We shall need to work out the exact procedures for the commission's direct access to the courts. If the hon. Gentleman wishes to pursue that point, I will gladly write to him.
Yes, the Charity Commission will need to strengthen its effort. A major part of the White Paper's purpose is to relieve the commission of a number of rather fiddling duties which are actually already the responsibility of the trustees of individual charities--I mentioned land transactions, for instance--so that it can deploy its resources for the important purpose of monitoring and investigation. That is already happening, in fact. The chief commissioner tells me that the commission has raised from 14 to 38 the number of people in the commission now engaged on that central task.
Column 170in mind that this takes place on average once a generation, his apparent readiness to continue consultations widely until the very moment of the legislation is most welcome.
Will my right hon. Friend take into account one or two points of concern? The first relates to charging for the services of the Charity Commission. I accept that in principle, but will my right hon. Friend confirm that arrangements will be made in practice to ensure that the revenue is additional to that obtained by grant in aid so that the commissioners may use it, for example, for the promotion of development schemes and local reviews?
My second question relates to the linked issue of the review of funding of voluntary bodies. Will my right hon. Friend confirm that it is designed to secure more value for money rather than a reduction in the total amount paid to such bodies?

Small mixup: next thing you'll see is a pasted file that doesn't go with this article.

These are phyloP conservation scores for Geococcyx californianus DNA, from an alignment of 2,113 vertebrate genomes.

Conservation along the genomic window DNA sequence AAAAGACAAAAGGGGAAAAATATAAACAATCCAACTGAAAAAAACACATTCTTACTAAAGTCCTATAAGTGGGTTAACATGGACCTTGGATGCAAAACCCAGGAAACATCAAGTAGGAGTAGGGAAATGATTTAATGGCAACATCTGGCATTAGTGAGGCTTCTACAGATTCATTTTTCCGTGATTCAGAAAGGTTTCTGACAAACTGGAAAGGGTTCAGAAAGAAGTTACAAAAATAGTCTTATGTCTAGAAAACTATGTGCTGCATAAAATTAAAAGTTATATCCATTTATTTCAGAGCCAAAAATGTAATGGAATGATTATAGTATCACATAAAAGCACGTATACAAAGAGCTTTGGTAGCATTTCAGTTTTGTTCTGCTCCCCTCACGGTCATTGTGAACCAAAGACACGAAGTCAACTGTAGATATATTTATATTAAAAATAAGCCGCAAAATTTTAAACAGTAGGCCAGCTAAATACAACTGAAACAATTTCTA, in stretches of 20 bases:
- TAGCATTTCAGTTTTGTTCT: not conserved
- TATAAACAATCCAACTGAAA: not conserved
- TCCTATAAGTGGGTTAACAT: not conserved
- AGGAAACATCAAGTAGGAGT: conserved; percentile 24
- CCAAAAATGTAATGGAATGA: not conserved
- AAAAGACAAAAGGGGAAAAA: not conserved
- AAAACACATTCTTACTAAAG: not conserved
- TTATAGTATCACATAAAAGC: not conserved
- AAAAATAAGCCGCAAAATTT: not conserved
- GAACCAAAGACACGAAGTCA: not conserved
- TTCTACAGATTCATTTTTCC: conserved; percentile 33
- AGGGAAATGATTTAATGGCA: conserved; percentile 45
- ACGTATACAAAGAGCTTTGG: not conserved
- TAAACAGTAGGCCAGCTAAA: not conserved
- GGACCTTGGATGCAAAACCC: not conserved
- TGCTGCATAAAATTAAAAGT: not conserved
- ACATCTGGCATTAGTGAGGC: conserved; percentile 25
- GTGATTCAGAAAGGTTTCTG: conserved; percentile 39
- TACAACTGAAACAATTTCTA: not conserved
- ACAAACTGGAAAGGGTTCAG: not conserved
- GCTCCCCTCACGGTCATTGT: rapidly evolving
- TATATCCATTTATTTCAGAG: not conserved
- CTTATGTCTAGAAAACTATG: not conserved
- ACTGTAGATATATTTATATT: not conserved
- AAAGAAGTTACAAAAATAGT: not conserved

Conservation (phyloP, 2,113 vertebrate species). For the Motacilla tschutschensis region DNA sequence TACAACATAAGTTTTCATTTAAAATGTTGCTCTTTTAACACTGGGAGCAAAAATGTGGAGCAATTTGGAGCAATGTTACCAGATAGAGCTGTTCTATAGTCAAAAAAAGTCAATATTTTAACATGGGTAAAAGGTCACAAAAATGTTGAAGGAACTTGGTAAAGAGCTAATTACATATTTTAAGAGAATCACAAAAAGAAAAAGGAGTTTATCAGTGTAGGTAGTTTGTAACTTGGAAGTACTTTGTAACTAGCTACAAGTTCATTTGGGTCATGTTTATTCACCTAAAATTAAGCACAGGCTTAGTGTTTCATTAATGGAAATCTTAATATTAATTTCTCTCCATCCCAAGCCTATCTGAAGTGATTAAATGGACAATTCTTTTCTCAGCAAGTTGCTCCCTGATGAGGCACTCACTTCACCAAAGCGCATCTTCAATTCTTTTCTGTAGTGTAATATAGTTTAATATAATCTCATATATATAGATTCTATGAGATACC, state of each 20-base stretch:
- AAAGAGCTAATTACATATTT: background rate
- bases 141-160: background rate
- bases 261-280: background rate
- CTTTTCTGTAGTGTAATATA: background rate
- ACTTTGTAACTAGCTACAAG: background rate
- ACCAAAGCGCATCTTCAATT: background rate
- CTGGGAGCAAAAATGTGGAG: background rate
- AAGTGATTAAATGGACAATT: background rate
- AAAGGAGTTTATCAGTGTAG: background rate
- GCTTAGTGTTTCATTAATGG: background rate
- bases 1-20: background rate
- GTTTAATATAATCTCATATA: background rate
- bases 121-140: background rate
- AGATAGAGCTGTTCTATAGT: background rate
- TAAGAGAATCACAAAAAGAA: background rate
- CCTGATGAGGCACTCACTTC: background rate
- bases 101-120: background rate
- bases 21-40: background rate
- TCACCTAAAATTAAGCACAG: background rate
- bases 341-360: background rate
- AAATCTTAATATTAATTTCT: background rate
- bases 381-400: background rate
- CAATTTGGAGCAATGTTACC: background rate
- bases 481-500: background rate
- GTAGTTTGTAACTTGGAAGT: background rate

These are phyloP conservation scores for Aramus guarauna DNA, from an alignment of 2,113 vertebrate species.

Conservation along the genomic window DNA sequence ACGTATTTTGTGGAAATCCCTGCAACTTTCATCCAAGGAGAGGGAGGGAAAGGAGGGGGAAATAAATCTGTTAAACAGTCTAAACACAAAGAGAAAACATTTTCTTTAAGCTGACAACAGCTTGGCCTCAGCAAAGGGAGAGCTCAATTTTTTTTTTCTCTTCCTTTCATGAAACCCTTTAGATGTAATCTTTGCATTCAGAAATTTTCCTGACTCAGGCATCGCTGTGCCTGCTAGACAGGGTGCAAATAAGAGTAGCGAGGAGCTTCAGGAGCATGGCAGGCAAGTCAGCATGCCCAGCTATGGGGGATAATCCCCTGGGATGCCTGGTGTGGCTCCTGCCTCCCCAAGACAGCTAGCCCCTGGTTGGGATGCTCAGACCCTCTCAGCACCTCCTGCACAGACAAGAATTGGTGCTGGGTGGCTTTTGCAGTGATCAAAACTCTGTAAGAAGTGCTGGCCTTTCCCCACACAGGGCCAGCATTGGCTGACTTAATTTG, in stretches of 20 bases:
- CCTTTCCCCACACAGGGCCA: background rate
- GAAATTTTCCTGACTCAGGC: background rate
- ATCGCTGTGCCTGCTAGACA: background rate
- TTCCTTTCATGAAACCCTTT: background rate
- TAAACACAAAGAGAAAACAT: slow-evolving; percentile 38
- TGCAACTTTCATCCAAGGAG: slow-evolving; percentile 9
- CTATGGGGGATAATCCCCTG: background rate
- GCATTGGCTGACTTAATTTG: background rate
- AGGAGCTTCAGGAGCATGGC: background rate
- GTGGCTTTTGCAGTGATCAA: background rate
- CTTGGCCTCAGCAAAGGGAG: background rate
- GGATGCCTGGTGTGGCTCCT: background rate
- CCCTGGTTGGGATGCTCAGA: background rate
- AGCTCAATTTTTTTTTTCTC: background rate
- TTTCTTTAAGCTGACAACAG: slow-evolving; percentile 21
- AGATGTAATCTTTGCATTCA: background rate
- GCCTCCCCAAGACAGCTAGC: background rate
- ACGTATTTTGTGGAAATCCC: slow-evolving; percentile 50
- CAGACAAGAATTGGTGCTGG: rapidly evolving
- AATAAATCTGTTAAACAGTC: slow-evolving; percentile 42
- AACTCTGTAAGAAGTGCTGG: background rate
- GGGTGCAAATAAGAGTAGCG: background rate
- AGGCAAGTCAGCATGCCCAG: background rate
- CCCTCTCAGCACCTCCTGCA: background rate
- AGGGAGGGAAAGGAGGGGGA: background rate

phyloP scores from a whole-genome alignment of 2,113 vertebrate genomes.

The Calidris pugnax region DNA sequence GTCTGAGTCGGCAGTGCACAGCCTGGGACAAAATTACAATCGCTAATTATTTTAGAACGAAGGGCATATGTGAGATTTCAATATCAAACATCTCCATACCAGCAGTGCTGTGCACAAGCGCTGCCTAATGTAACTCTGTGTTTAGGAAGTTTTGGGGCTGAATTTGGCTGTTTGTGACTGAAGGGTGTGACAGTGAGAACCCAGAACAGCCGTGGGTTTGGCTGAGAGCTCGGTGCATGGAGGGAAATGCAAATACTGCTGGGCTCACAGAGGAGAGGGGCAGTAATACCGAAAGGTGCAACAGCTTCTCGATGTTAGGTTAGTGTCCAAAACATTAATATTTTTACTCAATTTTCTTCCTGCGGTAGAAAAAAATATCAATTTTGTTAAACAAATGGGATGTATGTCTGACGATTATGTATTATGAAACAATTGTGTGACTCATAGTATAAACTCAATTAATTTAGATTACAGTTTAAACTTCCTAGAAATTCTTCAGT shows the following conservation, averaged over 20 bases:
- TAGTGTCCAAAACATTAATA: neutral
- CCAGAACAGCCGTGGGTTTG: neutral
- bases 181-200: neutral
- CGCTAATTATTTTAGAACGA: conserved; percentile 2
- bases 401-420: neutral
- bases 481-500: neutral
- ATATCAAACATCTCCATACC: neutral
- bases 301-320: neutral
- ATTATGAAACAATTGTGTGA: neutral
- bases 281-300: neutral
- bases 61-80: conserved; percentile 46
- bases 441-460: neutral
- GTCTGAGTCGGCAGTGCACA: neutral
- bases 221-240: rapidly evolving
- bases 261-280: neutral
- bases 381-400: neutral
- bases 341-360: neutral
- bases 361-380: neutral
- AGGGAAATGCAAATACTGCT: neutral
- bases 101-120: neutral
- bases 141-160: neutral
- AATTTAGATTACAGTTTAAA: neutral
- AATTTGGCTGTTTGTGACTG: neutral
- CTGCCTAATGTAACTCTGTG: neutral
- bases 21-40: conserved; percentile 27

I understand that the White Paper contains no proposals relating to the Inland Revenue. Does my right hon. Friend accept that in the long run it must make sense to move towards a system whereby the registration of charities by the commission, and their acceptance of charitable status, is in parallel with and identical to their treatment by the Inland Revenue?
Mr. Hurd : I am grateful to my hon. Friend. He is right to stress the importance of the charitable sector, whose turnover is now £13 billion a year. A new charity comes to the commission for registration about every half hour of every working day ; that is the scale of it.
I cannot give my hon. Friend the exact assurance for which he asks on charges. Charges will contribute about 10 per cent.--about £750, 000-- a year and will clearly add to the strength and effectiveness of the commission. My hon. Friend also raised the question of the Government's contributions to the voluntary sector. Our aim is to ensure that the taxpayer, whom we represent, receives value for money. The Government contribution is now running at £293 million a year. If we add in all public sector contributions to the voluntary sector, the figure is £2 billion a year, but £293 million is a big enough sum. We need to look closely at the way in which choices are made and the criteria that are used.